"This tour will make you understand key moments of Colombia's history to focus especially on its rebirth and future considering geography, the city, and through the voice and example of true peace weavers who are already working on new paths of hope and memory for the country."
I am a journalist passionate about history, geography, and, especially, the experiences of Colombia's inhabitants. I have been writing about peace, rural development, drug policies, victim repair, biodiversity, and climate change for national and international media during the last six years. I worked at the Oficina del Alto Comisionado para la Paz who led the negotiations for the Peace Agreement. I studied Literature in Colombia, Journalism in the United States, and Political Science in France.
After the enormous effort made for the Peace Agreement - that gave an end to a more than 50-year old conflict and its eight million victims- Colombia is at a crucial moment, which will define the path for the next decades. To understand the present, heal the wounds from the past, and build a stable peace for the future, is necessary to look ourselves from a different angle and recognize the tremendous complexity of Colombian history and the contradictions that had been part of it.
The Weaving Peace tour will make you understand crucial moments of Colombia's history to focus primarily on its rebirth and future considering geography, the city, and through the voice and example of true peace weavers who are already working on new paths of hope and memory for the country.
You will start the tour with a hotel pick-up at 8:00 am with the specialist guide Andrés Bermúdez Liévano. The first stop will be at Parque Nacional, where you can understand -thanks to a human-scaled map- the complexity of the Colombian geography, which is the main reason for Colombia’s biodiversity and potential, but also a big handicap for social and political struggles that have labeled the country’s history. Identify the regions, ecosystems, and the most important geographical features are the perfect start to understanding Colombia's road towards peace.
You will travel through the Eastern Hills towards La Candelaria, the historic district in which resides five centuries of Colombian heritage. There you will visit Café Wuasikamas, where the Inga indigenous community prepares and sells a prize-winner, specialty coffee they grow in their reserve located in the mountains of southern Colombia. You will enjoy a delicious coffee or agua de panela (a hot beverage made with sugar cane jaggery), while they tell you about why their coffee business, which means Guardians Of The Earth, is a symbol of what the peace agreement is looking for the whole country. You will hear their story and learn about their suffering during the war, and how the replacement of illegal crops, allowed them to live and preserve their culture and rich mountains they inhabit.
Afterward, you will walk through Bogotá's historical Center, stopping at Plaza de Bolívar. This Plaza contains various political, religious, and executive powers since the Declaration of Independence. It also was the setting for La Toma del Palacio de Justicia, one of the most remembered and bloody episodes of the country. This was also the site where the massive nonviolent protests related to the Peace Agreement signing took place in 2016.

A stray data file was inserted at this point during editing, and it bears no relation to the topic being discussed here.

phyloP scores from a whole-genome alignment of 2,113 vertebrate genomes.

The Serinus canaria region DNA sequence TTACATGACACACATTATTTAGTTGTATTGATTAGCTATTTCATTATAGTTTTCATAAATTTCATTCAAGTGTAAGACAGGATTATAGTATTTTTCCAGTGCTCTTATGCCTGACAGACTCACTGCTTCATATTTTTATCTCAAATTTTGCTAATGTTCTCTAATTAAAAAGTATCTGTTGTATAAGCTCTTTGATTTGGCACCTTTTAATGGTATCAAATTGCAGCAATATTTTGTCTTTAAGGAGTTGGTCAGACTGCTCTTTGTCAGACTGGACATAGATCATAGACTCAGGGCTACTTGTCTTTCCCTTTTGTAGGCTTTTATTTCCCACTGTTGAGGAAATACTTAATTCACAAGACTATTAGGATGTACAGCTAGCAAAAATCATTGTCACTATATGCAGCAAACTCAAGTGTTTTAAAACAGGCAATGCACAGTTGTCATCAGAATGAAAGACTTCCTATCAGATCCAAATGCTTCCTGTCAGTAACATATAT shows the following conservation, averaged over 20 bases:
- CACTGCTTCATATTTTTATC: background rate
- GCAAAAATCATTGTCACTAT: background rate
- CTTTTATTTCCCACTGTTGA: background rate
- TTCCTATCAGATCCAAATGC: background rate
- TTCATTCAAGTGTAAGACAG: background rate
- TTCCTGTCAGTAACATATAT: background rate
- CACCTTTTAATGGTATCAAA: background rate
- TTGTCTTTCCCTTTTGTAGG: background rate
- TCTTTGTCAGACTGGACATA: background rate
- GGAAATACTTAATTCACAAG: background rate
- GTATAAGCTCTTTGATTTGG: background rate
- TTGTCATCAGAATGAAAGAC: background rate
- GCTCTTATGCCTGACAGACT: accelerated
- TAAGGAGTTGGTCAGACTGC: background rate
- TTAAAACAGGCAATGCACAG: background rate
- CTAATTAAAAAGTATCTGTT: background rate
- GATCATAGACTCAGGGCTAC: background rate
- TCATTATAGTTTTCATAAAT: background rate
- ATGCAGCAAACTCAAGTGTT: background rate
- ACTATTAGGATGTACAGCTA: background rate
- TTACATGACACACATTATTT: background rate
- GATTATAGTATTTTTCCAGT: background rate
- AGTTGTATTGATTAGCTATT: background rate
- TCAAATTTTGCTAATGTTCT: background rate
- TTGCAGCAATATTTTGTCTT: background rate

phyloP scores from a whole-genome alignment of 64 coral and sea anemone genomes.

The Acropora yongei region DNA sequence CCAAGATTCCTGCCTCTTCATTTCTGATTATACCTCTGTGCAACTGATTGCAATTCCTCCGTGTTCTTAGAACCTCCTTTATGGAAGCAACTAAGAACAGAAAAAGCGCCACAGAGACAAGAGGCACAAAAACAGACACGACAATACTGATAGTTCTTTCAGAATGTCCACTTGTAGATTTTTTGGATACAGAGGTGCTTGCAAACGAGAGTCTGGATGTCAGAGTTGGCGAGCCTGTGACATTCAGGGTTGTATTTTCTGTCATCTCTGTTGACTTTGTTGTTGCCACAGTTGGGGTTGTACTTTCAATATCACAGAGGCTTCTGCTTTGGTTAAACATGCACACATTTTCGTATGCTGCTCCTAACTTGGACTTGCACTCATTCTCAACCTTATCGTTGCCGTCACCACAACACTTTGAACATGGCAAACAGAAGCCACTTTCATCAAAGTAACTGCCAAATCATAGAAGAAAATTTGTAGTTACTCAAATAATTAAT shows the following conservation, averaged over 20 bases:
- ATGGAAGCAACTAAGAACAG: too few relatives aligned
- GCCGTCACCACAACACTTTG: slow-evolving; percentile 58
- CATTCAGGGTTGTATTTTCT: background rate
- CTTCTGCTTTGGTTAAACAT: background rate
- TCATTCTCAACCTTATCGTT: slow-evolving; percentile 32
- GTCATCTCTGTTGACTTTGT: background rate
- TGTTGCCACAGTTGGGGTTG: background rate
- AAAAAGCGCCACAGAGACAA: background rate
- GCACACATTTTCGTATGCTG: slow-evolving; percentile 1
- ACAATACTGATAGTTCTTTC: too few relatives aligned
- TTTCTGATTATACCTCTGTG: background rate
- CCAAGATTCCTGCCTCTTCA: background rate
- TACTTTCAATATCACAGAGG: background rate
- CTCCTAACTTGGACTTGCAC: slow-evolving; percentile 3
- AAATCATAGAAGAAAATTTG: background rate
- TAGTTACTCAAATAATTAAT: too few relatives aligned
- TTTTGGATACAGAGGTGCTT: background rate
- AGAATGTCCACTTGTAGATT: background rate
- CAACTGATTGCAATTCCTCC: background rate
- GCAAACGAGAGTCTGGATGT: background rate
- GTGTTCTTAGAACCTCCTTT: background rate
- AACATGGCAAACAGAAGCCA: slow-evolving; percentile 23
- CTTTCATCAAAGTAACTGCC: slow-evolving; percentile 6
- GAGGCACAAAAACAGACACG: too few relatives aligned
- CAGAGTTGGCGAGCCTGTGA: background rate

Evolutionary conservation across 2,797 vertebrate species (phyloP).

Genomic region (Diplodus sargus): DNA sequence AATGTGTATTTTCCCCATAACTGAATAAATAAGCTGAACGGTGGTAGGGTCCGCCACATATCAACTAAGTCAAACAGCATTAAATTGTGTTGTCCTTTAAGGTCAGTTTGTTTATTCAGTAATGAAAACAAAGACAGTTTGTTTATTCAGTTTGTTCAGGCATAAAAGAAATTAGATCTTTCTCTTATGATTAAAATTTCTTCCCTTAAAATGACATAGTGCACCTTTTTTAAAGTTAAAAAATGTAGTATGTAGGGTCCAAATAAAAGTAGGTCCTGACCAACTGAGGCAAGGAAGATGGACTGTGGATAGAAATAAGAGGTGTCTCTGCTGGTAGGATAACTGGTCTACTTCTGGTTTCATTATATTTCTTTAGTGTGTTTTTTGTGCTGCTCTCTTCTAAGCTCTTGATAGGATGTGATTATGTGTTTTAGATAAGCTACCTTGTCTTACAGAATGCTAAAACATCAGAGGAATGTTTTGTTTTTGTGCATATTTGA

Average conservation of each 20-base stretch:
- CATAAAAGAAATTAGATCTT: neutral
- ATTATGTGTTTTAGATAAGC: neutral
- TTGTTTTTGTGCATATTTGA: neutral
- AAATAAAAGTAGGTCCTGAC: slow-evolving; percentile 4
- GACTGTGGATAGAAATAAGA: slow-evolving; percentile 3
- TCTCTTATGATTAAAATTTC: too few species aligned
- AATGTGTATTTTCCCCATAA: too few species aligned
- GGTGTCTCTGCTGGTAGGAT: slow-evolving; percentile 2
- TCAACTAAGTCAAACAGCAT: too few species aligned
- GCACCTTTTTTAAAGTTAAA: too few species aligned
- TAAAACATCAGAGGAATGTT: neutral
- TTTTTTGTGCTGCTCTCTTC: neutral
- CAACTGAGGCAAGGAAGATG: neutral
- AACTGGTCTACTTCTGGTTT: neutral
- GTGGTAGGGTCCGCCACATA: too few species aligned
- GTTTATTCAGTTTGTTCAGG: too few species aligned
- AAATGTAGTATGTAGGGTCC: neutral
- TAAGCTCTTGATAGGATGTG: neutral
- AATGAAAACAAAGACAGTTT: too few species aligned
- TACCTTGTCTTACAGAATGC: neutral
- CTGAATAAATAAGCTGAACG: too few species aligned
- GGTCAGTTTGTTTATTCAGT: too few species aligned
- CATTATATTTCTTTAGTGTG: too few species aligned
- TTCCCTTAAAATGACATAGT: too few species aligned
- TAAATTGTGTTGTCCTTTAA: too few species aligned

You will then continue walking a few blocks north to the corner where the charismatic political leader Jorge Eliécer Gaitán was murdered in 1948, giving a start to the six decades of political violence that impacted Colombia's recent history. Here you will hear about how this event shook the country's foundations, and led to tragic consequences for Colombia's population.
You will walk through historical Avenida Jiménez - an avenue that illustrates Colombia's social transformations during the last decades- to arrive at Distrito Chocolate, a coffee shop/chocolate-shop that prepares hot or cold chocolate produced by a dozen of farmer cooperatives from the country. While you enjoy one of their beverages, their baristas will explain how cocoa has become the main resource for thousands of families that have left illegal coca farming behind. You will also learn why this is a key chapter in the Peace Agreement.
From this place, you will move to Centro de Memoria, Paz y Reconciliación, a space made by the city to rebuild the country's memory and honor the people that suffered the most during the conflict. You will observe the work made day by day by the women of the Costurero de la Memoria, weaving into cloth their stories, dreams, and sufferings as a way to heal the wounds of the past and create visions for the future.
After, you will stop at Museo Nacional de Colombia, where you will enter the Memoria y Nación exhibit and observe the prize-winning textiles of the Tejedoras de Mampuján, a group of Afro-Colombian women from the Caribbean who received the National Peace Prize, for starting the tradition of creating woven tales of Colombia's armed conflict victims.
Lastly, you will have lunch at Salvo Patria, a restaurant with a native-rescued-food philosophy that builds and supports small producers to reactivate the rural areas and improve their inhabitants' living conditions. Here you will enjoy a delicious lunch while you talk with Alejandro, the chef, and founder of this project.
Comfortable shoes and clothes.
Visits to Museo Nacional and Centro de Memoria Histórica depend on the day of the week and the traveler's interests.
-Centro de Memoria Histórica is closed on weekends.
-Museo Nacional is closed on Mondays
On Sundays, you will have lunch at Canasto.
This tour was featured as an article on Dame Traveler. Check it out!
Changes on the tour may occur due to external factors. These changes will be notified to you with anticipation.